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Key questions for UK boxing in 2022: Will we finally get Tyson Fury vs. Anthony Joshua? How far can Josh Taylor go?

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Usyk: Fighting Fury means one step closer to unifying heavyweight titles (1:34)

Oleksandr Usyk says he won't turn down fighting Tyson Fury, saying Fury is actually one step closer to unifying the boxing heavyweight titles. (1:34)

2021 was another momentous year for British boxing -- but what does 2022 hold?

After Tyson Fury defended his WBC heavyweight title against Deontay Wilder -- and Anthony Joshua lost his WBA, WBO and IBF belts to Oleksandr Usyk -- the landscape at the top of the sport has shifted once again.

Elsewhere, Josh Taylor became an undisputed champion, there was unprecedented Olympic success in Tokyo, while 2021 saw other contenders rise and fall.

What does it mean for next year? Nick Parkinson tackles the big questions:

Will we get Fury vs. Joshua this year?

This very much depends on how Anthony Joshua does in his rematch with Oleksandr Usyk; if Joshua wins back the WBA, IBF and WBO world heavyweight titles, then a megafight with Fury is possible for this summer.

But if AJ succumbs to back-to-back losses to Usyk, a fight against Fury will be in serious jeopardy as Fury may be tempted to face Usyk instead for all four belts.

To make it happen in 2022, both need to win their next fights: Fury is expected to defend his WBC belt against Dillian Whyte, while Joshua is waiting on a date for his rematch with Usyk.Both fights are expected to take place by April, and Joshua faces the harder task. Fury recently declared two fights with Joshua are part of his exit plan.

However, victory for Usyk will make Fury think again as fighting the Ukrainian would be a clash to decide the division's undisputed No 1, with possibly all four belts on the line.

From Wladimir Klitschko to Deontay Wilder, Fury has always pursued the biggest challenges available and it seems unlikely he would ignore demands and interest for a unification fight with Usyk after Joshua has been beaten twice on the trot.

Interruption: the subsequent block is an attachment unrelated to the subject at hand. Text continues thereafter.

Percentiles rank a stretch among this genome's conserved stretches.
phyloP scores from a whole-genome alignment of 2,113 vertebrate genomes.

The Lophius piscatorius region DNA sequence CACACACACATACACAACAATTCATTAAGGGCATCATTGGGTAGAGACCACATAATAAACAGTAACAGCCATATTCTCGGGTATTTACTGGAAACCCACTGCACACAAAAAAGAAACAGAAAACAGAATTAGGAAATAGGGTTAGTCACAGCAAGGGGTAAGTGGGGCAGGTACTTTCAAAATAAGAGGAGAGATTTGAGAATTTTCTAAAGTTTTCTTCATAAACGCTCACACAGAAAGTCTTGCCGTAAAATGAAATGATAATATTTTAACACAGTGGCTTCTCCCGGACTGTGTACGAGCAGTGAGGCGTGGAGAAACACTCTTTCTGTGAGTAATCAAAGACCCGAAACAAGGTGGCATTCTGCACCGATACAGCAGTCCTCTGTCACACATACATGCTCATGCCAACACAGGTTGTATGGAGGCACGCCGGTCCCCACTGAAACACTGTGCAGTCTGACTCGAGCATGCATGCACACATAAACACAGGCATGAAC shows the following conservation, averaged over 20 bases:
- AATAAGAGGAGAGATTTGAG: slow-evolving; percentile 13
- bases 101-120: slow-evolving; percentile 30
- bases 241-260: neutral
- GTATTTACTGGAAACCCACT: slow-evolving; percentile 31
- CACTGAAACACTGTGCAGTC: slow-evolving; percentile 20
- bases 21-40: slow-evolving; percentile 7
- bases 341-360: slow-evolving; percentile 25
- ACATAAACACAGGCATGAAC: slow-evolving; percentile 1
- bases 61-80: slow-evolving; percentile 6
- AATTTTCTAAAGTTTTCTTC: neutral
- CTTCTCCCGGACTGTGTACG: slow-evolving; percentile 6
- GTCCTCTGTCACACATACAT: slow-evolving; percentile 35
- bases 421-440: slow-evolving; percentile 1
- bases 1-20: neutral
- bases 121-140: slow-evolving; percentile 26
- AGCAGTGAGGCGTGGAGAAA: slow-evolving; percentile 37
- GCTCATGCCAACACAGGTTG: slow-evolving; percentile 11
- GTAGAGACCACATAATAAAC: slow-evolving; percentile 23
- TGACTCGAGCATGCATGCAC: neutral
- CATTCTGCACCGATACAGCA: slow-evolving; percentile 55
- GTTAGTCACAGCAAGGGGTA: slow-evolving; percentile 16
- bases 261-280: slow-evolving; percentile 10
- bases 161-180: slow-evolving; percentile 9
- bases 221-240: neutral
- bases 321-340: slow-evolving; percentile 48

Fury vs. Joshua was valued at £200 million when the fighters agreed to face each other in 2020. For various reasons, it never happened and Joshua must avenge defeat to Usyk to put the fight back on the agenda for 2022.

Can Josh Taylor become a two-weight world champion in 2022?

Probably not, but he can set up the opportunity for 2023.

Taylor is widely expected to successfully defend his four super-lightweight world titles against England's Jack Catterall on Feb. 26 and after that not a lot remains for the Scottish boxer at 140 pounds.

- Fury or Taylor? ESPN's 2021 British pound-for-pound rankings

However, lucrative fights await at welterweight, and he shares the same promoter (Top Rank) as Terence Crawford, the division's No. 1 and WBO champion.

Taylor might want the chance to adjust to the new weight class before going in with some of the best boxers in the world. Crawford is the most likely route, but it is a dangerous fight for Taylor in 2022.

Who is the next star beyond the heavyweight division and Josh Taylor?

Conor Benn and Chris Eubank Jr, whose fathers fought out a bitter rivalry in the 1990s during one of the best periods in British boxing history, can take big steps forward in their careers this year.

The two contenders are separated by a couple weight divisions, but are both chasing world title shots in the next 18 months. Eubank Jr is closer, and victory over Liam Williams later this month should seal a shot at the WBA world middleweight title, held by Japan's Ryota Murata.

Eubank is a big puncher, aggressive and exciting, as is Benn, who fights like his father did when he was winning world middleweight and super-middleweight titles in the 1990s. Benn declared last month after his latest win that he wants to face the top five in the welterweight division this year.

- Benn confident his talent can take him to the top

Promoter Eddie Hearn might be less forward in matching Benn against the likes of Errol Spence or Terence Crawford, but IBF champion Yordenis Ugas could be a possibility in another couple fights. Benn is No. 5 with the IBF.

Sunny Edwards can increase his profile this year with defences of his IBF world flyweight title, but historically it has been harder for boxers in the smallest weight classes to become big stars in the UK.

What are the biggest fights for women's boxing in 2022, and will any be in the UK?

The biggest fight in the history of women's professional boxing will see Katie Taylor and Amanda Serrano face each other in New York in March or April.

Taylor, who is from Bray in Ireland and trains in Connecticut, United States, has had most of her professional fights in the United Kingdom but travels to Serrano's back yard for her toughest test yet.